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Balm in Gilead
The lament of a good man over the sins of his countrymen.
I. The Nature of the Malady.
1. Hereditary. 'By one man sin entered into the world, and death by sin.'
2. Universal. 'All have sinned and come short of the glory of God.'
3. Dangerous. 'The wages of sin is death.'
II. The Means of Cure. The medicine here referred to is a resinous substance obtained from the balsam-tree, which flourished near Gilead, and was far-famed for its healing properties; often sold for twice its weight in silver. Obtained by cutting the bark with an axe when the fresh juices were most vigorous. The quantity which exuded from one tree did not exceed sixty drops a day. The Gospel is the cure for sin-sick souls. This is:
4. An infallible remedy.
5. The only infallible remedy.
6. A remedy within the reach of all.
III. The Reasons Why the Cure is Not Effected. Why does the Gospel fail? It is not Christ's fault, but ours.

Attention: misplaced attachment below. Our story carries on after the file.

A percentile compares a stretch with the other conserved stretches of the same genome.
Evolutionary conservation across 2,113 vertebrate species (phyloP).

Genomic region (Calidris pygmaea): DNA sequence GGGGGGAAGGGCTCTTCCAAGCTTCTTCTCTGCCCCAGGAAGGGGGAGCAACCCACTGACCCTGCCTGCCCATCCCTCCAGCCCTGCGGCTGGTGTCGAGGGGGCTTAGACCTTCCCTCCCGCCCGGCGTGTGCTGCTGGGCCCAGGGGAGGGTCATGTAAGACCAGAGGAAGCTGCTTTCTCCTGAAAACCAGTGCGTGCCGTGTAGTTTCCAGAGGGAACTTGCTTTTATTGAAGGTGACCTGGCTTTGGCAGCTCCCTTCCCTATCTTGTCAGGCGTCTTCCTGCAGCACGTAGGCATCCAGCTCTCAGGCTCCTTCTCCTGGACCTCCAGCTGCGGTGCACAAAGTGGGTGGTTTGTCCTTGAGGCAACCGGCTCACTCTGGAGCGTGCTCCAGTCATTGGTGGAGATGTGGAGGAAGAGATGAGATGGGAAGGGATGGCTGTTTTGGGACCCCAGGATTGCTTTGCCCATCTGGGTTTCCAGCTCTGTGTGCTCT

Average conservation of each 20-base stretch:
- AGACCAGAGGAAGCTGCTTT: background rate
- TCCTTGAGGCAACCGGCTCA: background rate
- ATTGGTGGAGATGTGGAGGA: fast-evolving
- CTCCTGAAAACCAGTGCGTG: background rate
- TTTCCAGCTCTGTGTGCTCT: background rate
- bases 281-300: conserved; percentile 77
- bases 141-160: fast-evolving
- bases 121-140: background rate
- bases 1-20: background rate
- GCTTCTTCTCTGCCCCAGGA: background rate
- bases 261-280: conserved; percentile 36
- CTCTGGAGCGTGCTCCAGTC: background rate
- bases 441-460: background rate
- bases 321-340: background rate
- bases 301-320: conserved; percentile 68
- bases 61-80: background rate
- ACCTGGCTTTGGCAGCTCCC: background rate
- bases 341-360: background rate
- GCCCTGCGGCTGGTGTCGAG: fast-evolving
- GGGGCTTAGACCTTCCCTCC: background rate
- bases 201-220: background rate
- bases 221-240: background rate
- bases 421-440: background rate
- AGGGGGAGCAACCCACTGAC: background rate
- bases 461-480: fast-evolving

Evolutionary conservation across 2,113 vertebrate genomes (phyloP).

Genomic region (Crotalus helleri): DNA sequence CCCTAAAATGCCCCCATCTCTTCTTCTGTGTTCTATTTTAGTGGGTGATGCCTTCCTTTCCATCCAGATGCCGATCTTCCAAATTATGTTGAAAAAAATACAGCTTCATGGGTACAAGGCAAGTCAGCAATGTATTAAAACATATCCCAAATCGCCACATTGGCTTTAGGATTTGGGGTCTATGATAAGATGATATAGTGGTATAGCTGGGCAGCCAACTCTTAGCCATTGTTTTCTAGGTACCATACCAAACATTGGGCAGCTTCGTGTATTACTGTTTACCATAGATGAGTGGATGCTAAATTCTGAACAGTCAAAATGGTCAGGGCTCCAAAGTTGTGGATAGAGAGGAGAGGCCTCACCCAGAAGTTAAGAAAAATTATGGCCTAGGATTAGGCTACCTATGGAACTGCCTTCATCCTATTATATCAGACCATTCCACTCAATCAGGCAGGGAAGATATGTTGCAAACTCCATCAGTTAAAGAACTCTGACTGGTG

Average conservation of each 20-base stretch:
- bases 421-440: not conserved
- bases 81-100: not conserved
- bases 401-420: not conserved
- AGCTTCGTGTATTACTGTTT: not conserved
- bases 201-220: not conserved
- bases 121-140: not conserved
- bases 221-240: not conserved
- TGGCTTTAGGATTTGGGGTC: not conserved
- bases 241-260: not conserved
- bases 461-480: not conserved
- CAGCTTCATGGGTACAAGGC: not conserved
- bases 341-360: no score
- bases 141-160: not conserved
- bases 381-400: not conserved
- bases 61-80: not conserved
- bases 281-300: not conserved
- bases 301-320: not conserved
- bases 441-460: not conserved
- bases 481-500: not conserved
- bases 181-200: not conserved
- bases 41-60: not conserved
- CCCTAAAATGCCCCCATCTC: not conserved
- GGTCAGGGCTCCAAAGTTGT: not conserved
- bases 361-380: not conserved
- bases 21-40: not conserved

7. Insensibility and indifference on the part of the sinner.
8. Apathy and neglect on the part of the disciples of Christ.
F. J. Austin, Seeds and Saplings, p. 24.
References. VIII. 22. Christian World Pulpit, vol. xlvi. 1894, p. 301. W. M. Punshon, Balm in Gilead, Sermons, p. 513; see also Outlines of Sermons on the Old Testament, p. 245. IX. Spurgeon, Sermons, vol. xxxviii. No. 2274. IX. 1 . Ibid. vol. iii. No. 150. A. Phelps, The Old Testament a Living Book for All Ages, p. 7.
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Nicoll, William Robertson, M.A., L.L.D. "Commentary on Jeremiah 8". Expositor's Dictionary of Text. https://www.studylight.org/
the Third Week after Epiphany